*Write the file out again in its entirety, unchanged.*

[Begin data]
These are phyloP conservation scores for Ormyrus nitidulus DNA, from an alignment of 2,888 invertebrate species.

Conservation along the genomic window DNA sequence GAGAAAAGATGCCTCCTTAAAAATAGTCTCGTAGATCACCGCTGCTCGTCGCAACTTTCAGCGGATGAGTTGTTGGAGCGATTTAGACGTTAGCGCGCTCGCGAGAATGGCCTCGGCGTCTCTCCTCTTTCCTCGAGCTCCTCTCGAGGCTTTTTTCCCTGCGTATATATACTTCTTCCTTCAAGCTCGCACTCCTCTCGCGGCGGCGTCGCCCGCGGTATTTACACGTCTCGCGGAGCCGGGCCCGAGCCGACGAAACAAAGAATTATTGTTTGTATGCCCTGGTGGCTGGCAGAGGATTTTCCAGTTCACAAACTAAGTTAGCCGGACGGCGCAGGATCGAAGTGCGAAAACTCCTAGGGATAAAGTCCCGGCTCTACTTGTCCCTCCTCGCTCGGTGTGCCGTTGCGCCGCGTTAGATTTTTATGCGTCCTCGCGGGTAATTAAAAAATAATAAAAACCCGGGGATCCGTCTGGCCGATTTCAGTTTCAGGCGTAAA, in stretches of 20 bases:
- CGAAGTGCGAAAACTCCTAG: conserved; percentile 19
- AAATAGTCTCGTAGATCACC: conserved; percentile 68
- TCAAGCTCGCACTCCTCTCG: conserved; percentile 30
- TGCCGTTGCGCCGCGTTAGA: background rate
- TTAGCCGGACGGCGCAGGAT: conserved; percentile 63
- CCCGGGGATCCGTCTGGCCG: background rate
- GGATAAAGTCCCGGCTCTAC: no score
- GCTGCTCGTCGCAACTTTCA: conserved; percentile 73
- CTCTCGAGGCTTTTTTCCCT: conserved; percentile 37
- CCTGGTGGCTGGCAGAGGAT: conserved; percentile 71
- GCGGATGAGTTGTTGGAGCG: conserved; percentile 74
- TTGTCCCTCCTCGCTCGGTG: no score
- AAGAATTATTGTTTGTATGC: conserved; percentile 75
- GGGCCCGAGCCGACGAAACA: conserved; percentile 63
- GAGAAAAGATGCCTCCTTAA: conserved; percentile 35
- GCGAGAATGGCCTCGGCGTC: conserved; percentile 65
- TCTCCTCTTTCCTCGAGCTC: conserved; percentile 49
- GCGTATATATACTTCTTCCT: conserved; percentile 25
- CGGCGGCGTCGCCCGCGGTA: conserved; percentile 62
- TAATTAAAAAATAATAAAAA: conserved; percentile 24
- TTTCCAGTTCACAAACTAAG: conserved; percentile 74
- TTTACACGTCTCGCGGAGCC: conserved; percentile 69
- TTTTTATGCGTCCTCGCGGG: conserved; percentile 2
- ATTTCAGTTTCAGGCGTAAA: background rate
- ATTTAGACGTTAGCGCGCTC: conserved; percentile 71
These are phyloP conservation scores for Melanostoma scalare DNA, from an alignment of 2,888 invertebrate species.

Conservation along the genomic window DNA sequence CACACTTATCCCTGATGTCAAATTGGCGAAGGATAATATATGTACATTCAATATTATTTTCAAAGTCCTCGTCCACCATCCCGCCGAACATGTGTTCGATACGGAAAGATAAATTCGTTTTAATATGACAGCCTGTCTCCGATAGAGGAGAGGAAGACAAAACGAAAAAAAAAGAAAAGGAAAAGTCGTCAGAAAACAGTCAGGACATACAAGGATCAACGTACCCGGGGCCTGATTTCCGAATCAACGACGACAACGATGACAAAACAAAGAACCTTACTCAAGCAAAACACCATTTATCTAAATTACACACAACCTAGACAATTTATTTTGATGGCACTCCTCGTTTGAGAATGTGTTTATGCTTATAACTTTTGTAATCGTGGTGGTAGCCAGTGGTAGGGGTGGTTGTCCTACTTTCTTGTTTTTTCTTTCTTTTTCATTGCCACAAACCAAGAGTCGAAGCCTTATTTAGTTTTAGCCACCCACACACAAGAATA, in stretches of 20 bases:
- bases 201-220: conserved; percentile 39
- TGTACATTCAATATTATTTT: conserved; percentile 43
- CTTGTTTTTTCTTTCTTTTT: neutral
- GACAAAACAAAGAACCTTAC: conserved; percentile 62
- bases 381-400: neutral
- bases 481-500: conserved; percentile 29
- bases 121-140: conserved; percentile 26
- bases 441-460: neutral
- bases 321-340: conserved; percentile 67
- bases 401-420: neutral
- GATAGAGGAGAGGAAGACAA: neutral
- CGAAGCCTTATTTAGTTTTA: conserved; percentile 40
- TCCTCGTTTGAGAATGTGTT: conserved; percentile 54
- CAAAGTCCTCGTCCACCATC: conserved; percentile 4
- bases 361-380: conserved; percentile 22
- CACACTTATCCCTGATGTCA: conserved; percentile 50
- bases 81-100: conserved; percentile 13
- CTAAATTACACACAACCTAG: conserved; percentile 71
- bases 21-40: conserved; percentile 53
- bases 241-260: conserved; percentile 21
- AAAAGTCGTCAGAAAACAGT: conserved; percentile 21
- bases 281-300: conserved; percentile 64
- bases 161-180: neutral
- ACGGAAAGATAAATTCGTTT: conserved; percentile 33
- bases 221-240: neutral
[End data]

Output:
These are phyloP conservation scores for Ormyrus nitidulus DNA, from an alignment of 2,888 invertebrate species.

Conservation along the genomic window DNA sequence GAGAAAAGATGCCTCCTTAAAAATAGTCTCGTAGATCACCGCTGCTCGTCGCAACTTTCAGCGGATGAGTTGTTGGAGCGATTTAGACGTTAGCGCGCTCGCGAGAATGGCCTCGGCGTCTCTCCTCTTTCCTCGAGCTCCTCTCGAGGCTTTTTTCCCTGCGTATATATACTTCTTCCTTCAAGCTCGCACTCCTCTCGCGGCGGCGTCGCCCGCGGTATTTACACGTCTCGCGGAGCCGGGCCCGAGCCGACGAAACAAAGAATTATTGTTTGTATGCCCTGGTGGCTGGCAGAGGATTTTCCAGTTCACAAACTAAGTTAGCCGGACGGCGCAGGATCGAAGTGCGAAAACTCCTAGGGATAAAGTCCCGGCTCTACTTGTCCCTCCTCGCTCGGTGTGCCGTTGCGCCGCGTTAGATTTTTATGCGTCCTCGCGGGTAATTAAAAAATAATAAAAACCCGGGGATCCGTCTGGCCGATTTCAGTTTCAGGCGTAAA, in stretches of 20 bases:
- CGAAGTGCGAAAACTCCTAG: conserved; percentile 19
- AAATAGTCTCGTAGATCACC: conserved; percentile 68
- TCAAGCTCGCACTCCTCTCG: conserved; percentile 30
- TGCCGTTGCGCCGCGTTAGA: background rate
- TTAGCCGGACGGCGCAGGAT: conserved; percentile 63
- CCCGGGGATCCGTCTGGCCG: background rate
- GGATAAAGTCCCGGCTCTAC: no score
- GCTGCTCGTCGCAACTTTCA: conserved; percentile 73
- CTCTCGAGGCTTTTTTCCCT: conserved; percentile 37
- CCTGGTGGCTGGCAGAGGAT: conserved; percentile 71
- GCGGATGAGTTGTTGGAGCG: conserved; percentile 74
- TTGTCCCTCCTCGCTCGGTG: no score
- AAGAATTATTGTTTGTATGC: conserved; percentile 75
- GGGCCCGAGCCGACGAAACA: conserved; percentile 63
- GAGAAAAGATGCCTCCTTAA: conserved; percentile 35
- GCGAGAATGGCCTCGGCGTC: conserved; percentile 65
- TCTCCTCTTTCCTCGAGCTC: conserved; percentile 49
- GCGTATATATACTTCTTCCT: conserved; percentile 25
- CGGCGGCGTCGCCCGCGGTA: conserved; percentile 62
- TAATTAAAAAATAATAAAAA: conserved; percentile 24
- TTTCCAGTTCACAAACTAAG: conserved; percentile 74
- TTTACACGTCTCGCGGAGCC: conserved; percentile 69
- TTTTTATGCGTCCTCGCGGG: conserved; percentile 2
- ATTTCAGTTTCAGGCGTAAA: background rate
- ATTTAGACGTTAGCGCGCTC: conserved; percentile 71
These are phyloP conservation scores for Melanostoma scalare DNA, from an alignment of 2,888 invertebrate species.

Conservation along the genomic window DNA sequence CACACTTATCCCTGATGTCAAATTGGCGAAGGATAATATATGTACATTCAATATTATTTTCAAAGTCCTCGTCCACCATCCCGCCGAACATGTGTTCGATACGGAAAGATAAATTCGTTTTAATATGACAGCCTGTCTCCGATAGAGGAGAGGAAGACAAAACGAAAAAAAAAGAAAAGGAAAAGTCGTCAGAAAACAGTCAGGACATACAAGGATCAACGTACCCGGGGCCTGATTTCCGAATCAACGACGACAACGATGACAAAACAAAGAACCTTACTCAAGCAAAACACCATTTATCTAAATTACACACAACCTAGACAATTTATTTTGATGGCACTCCTCGTTTGAGAATGTGTTTATGCTTATAACTTTTGTAATCGTGGTGGTAGCCAGTGGTAGGGGTGGTTGTCCTACTTTCTTGTTTTTTCTTTCTTTTTCATTGCCACAAACCAAGAGTCGAAGCCTTATTTAGTTTTAGCCACCCACACACAAGAATA, in stretches of 20 bases:
- bases 201-220: conserved; percentile 39
- TGTACATTCAATATTATTTT: conserved; percentile 43
- CTTGTTTTTTCTTTCTTTTT: neutral
- GACAAAACAAAGAACCTTAC: conserved; percentile 62
- bases 381-400: neutral
- bases 481-500: conserved; percentile 29
- bases 121-140: conserved; percentile 26
- bases 441-460: neutral
- bases 321-340: conserved; percentile 67
- bases 401-420: neutral
- GATAGAGGAGAGGAAGACAA: neutral
- CGAAGCCTTATTTAGTTTTA: conserved; percentile 40
- TCCTCGTTTGAGAATGTGTT: conserved; percentile 54
- CAAAGTCCTCGTCCACCATC: conserved; percentile 4
- bases 361-380: conserved; percentile 22
- CACACTTATCCCTGATGTCA: conserved; percentile 50
- bases 81-100: conserved; percentile 13
- CTAAATTACACACAACCTAG: conserved; percentile 71
- bases 21-40: conserved; percentile 53
- bases 241-260: conserved; percentile 21
- AAAAGTCGTCAGAAAACAGT: conserved; percentile 21
- bases 281-300: conserved; percentile 64
- bases 161-180: neutral
- ACGGAAAGATAAATTCGTTT: conserved; percentile 33
- bases 221-240: neutral